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      Transcription of Click-Linked DNA in Human Cells**

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          Click DNA ligation promises an alternative to the current enzymatic approaches for DNA assembly, with the ultimate goal of using efficient chemical reactions for the total chemical synthesis and assembly of genes and genomes. Such an approach would enable the incorporation of various chemically modified bases throughout long stretches of DNA, a feat not possible with current polymerase-based methods. An unequivocal requirement for this approach is the biocompatibility of the resulting triazole-linked DNA. The correct function of this unnatural DNA linker in human cells is demonstrated here by using a click-linked gene encoding the fluorescent protein mCherry. Reverse transcription of mRNA isolated from these cells and subsequent sequencing of the mCherry cDNA shows error-free transcription. Nucleotide excision repair (NER) is shown to not play a role in the observed biocompatibility by using a NER-deficient human cell line. This is the first example of a non-natural DNA linker being functional in a eukaryotic cell.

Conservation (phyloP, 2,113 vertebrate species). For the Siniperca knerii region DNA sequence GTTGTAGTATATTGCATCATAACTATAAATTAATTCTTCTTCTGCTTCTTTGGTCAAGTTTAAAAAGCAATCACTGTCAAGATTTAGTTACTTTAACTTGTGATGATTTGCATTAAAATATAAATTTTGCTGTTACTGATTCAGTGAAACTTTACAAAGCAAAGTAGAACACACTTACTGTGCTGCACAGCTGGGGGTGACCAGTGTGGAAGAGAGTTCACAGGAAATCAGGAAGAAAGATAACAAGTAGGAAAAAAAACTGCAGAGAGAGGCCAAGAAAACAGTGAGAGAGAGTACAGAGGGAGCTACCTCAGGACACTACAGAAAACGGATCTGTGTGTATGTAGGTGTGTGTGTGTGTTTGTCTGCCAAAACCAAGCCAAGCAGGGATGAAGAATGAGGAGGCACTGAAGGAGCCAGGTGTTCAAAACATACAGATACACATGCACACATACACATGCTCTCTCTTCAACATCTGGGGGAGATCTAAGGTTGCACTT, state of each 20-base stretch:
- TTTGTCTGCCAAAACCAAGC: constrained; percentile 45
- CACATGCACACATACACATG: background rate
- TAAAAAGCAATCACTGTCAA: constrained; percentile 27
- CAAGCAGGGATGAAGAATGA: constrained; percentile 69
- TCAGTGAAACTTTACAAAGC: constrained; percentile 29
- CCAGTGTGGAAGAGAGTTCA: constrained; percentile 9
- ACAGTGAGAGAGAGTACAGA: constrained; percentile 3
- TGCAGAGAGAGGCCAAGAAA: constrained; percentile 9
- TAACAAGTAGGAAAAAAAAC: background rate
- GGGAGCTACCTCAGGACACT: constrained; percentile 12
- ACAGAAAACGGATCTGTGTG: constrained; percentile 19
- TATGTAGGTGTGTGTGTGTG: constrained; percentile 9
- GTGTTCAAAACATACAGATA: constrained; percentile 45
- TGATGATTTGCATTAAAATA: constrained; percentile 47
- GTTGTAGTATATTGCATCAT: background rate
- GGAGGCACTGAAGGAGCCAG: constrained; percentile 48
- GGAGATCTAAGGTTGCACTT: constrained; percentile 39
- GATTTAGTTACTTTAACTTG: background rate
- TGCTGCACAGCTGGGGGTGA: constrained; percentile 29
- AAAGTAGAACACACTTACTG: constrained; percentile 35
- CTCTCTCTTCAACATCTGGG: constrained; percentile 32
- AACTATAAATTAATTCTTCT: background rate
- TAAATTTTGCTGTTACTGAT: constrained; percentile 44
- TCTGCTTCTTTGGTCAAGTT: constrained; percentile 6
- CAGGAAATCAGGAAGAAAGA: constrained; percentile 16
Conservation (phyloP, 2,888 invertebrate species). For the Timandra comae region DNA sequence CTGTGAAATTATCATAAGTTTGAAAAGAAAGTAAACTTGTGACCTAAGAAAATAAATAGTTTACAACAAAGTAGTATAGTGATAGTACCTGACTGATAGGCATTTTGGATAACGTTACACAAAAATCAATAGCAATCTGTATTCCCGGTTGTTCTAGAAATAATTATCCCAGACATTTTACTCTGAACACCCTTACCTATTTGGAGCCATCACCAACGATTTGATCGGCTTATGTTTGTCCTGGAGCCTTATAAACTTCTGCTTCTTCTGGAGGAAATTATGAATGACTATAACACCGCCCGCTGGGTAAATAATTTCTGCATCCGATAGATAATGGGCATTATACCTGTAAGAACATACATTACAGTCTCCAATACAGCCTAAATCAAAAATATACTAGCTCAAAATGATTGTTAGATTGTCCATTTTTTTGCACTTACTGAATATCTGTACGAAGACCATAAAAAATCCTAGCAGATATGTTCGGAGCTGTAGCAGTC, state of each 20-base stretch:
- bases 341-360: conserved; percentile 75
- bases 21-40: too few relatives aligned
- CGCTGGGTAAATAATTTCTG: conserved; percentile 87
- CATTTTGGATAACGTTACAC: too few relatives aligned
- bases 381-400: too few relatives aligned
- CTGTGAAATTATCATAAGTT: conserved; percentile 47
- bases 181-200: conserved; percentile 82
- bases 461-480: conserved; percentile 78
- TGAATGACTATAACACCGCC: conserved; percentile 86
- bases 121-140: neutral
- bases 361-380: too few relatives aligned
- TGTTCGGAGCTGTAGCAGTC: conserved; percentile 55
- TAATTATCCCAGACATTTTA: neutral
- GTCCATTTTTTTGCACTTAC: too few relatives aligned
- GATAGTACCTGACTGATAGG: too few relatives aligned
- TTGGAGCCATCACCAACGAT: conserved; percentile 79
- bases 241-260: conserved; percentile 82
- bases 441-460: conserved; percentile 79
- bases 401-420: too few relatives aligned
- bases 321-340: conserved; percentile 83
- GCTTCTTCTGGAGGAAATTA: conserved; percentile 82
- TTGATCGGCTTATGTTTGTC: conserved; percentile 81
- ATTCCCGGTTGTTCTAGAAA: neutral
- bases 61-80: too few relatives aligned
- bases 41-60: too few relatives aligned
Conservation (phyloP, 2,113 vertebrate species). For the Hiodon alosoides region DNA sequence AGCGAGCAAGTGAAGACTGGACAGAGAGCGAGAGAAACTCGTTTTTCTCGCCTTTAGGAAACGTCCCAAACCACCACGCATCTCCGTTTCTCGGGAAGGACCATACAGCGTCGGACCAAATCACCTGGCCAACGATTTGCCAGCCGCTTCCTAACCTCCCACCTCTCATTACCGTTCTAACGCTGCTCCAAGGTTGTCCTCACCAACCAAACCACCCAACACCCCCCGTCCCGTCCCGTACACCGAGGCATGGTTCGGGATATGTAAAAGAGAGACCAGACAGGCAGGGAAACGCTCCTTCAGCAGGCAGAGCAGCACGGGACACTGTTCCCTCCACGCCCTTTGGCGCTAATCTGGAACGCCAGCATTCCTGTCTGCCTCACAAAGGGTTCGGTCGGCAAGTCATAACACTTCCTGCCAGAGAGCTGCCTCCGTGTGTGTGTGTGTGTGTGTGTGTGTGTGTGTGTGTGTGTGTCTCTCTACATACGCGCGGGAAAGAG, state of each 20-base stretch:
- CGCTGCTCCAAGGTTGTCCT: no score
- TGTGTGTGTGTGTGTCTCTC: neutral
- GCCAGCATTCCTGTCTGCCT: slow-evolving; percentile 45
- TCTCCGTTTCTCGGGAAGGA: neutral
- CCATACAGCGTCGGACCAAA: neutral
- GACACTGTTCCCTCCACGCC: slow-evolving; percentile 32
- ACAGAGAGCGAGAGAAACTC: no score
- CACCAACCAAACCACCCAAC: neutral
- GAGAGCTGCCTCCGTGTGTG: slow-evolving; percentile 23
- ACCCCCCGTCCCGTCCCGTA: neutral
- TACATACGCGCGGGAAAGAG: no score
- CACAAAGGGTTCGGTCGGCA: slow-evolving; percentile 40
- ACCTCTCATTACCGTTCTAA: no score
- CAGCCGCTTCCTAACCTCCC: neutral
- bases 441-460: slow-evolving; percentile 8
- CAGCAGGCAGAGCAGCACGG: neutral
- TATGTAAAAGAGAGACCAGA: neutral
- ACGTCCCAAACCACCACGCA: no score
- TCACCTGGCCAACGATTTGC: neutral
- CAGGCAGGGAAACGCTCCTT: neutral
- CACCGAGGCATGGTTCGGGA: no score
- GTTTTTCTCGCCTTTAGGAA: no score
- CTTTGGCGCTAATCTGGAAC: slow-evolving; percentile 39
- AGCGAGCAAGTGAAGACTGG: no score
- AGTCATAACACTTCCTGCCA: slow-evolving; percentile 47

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          Improved monomeric red, orange and yellow fluorescent proteins derived from Discosoma sp. red fluorescent protein.

          Fluorescent proteins are genetically encoded, easily imaged reporters crucial in biology and biotechnology. When a protein is tagged by fusion to a fluorescent protein, interactions between fluorescent proteins can undesirably disturb targeting or function. Unfortunately, all wild-type yellow-to-red fluorescent proteins reported so far are obligately tetrameric and often toxic or disruptive. The first true monomer was mRFP1, derived from the Discosoma sp. fluorescent protein "DsRed" by directed evolution first to increase the speed of maturation, then to break each subunit interface while restoring fluorescence, which cumulatively required 33 substitutions. Although mRFP1 has already proven widely useful, several properties could bear improvement and more colors would be welcome. We report the next generation of monomers. The latest red version matures more completely, is more tolerant of N-terminal fusions and is over tenfold more photostable than mRFP1. Three monomers with distinguishable hues from yellow-orange to red-orange have higher quantum efficiencies.
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            Cancer epigenetics: from mechanism to therapy.

            The epigenetic regulation of DNA-templated processes has been intensely studied over the last 15 years. DNA methylation, histone modification, nucleosome remodeling, and RNA-mediated targeting regulate many biological processes that are fundamental to the genesis of cancer. Here, we present the basic principles behind these epigenetic pathways and highlight the evidence suggesting that their misregulation can culminate in cancer. This information, along with the promising clinical and preclinical results seen with epigenetic drugs against chromatin regulators, signifies that it is time to embrace the central role of epigenetics in cancer. Copyright © 2012 Elsevier Inc. All rights reserved.